Although the city is predominantly White, “I have found that there is a sincere effort and commitment [in River Falls] to diversity and to welcoming students of many backgrounds, and a real valuing of that diversity,” says UWRF Chancellor Dean Van Galen. “Are we perfect? No. But I think there’s real commitment of being a place that makes all students feel welcome and comfortable.”
According to the mayor, his city is far from perfect in that regard. This past May, a former UWRF Black faculty member who stills lives in the city was “victimized” by River Falls police, Richards reports.
“We have a very good police chief, and I don’t think incidents like that happen very often,” the mayor says. However, after reports that another native Kenyan had been stopped by local police, Richards says, “I think there’s some profiling that is going on right here in the area.”
Van Galen says he was “encouraged” by how a campus racial incident was quickly handled. “We had some race-based graffiti last fall found in a bathroom in our library,” he explains. “It was very specific in its threat, [and] I met with students of color and heard deep concern about how could this happen. I think what impressed me the most was the way our campus – people of all colors – reacted. There was a tremendous standing up against hate.”
UWRF Assistant Student Support Services Director Torrion Amie also remembers a 2003 racial graffiti incident at a local restaurant’s restroom. “It was there for a while,” recalls Amie. “To me that was a direct reflection on how the community views Blacks.”
But Richards adds that incident was the impetus for later establishing a city diversity committee. The 15-person group that is composed of city and UWRF officials, business people, and others has made a difference in the city, the mayor believes.
Morris adds that the city’s diversity committee “has gone out of its way to make sure that shop owners and merchants in town have a variety of products that cater to a much broader audience and customer base. A lot of work has gone on in this community over the last three years to make sure that businesses understand that the boundaries of this campus aren’t really boundaries.”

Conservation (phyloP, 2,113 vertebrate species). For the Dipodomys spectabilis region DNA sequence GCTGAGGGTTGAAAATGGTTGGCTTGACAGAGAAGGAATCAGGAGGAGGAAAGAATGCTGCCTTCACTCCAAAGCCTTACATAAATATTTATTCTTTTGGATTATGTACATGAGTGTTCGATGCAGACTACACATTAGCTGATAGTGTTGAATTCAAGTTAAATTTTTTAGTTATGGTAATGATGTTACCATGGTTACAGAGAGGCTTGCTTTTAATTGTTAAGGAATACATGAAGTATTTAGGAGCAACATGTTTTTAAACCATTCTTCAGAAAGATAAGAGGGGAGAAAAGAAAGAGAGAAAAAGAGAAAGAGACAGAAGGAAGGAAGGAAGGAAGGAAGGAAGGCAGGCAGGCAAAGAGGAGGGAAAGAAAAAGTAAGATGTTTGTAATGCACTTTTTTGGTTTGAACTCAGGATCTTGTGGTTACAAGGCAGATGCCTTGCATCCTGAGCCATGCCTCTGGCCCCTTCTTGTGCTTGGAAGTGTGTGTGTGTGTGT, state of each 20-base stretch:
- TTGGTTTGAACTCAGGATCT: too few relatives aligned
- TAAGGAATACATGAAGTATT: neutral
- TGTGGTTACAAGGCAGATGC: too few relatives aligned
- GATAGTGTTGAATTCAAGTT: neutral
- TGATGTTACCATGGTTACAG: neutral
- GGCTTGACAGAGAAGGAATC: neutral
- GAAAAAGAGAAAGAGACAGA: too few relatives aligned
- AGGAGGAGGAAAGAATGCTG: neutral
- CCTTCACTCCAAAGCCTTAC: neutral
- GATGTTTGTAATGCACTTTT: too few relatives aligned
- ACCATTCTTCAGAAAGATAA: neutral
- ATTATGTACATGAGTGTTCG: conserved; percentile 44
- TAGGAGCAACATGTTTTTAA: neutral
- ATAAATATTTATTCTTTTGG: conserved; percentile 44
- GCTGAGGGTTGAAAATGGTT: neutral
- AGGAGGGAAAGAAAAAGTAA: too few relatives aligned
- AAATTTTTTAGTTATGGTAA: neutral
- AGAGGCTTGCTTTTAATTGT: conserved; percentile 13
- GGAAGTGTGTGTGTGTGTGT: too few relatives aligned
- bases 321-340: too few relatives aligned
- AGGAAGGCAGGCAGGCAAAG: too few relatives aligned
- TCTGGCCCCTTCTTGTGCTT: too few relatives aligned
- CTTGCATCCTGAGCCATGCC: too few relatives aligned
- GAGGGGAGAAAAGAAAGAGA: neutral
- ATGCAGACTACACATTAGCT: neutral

On working with UWRF officials in creating a welcoming off-campus environment, “Our big problem is to get more involved than we are,” claims the mayor. “In all of our minds, we haven’t found enough to do.
“I think we need to be a little more pro-active and do more, either in educating or influencing our business people in town about diversity issues,” surmises Richards, “or encouraging people to go to the celebrations that are put on campus that have to do with diversity.”
Finally, he believes that UWRF should continue playing a big role in diversity efforts both on and off campus. “I’d like to see more speakers of color show up here on a regular basis,” says Richards, who adds that UWRF coaches could “do more active recruiting [or student-athletes of color] than they do.
“We don’t have a lot of college-level Black athletes in town. I don’t see them going up to [Minneapolis] Patrick Henry or Minneapolis North. I think that would be a step in the right direction.”
“We want to get more students of color from the Twin Cities to come here,” agrees Morris.
Charles Hallman welcomes reader responses to firstname.lastname@example.org.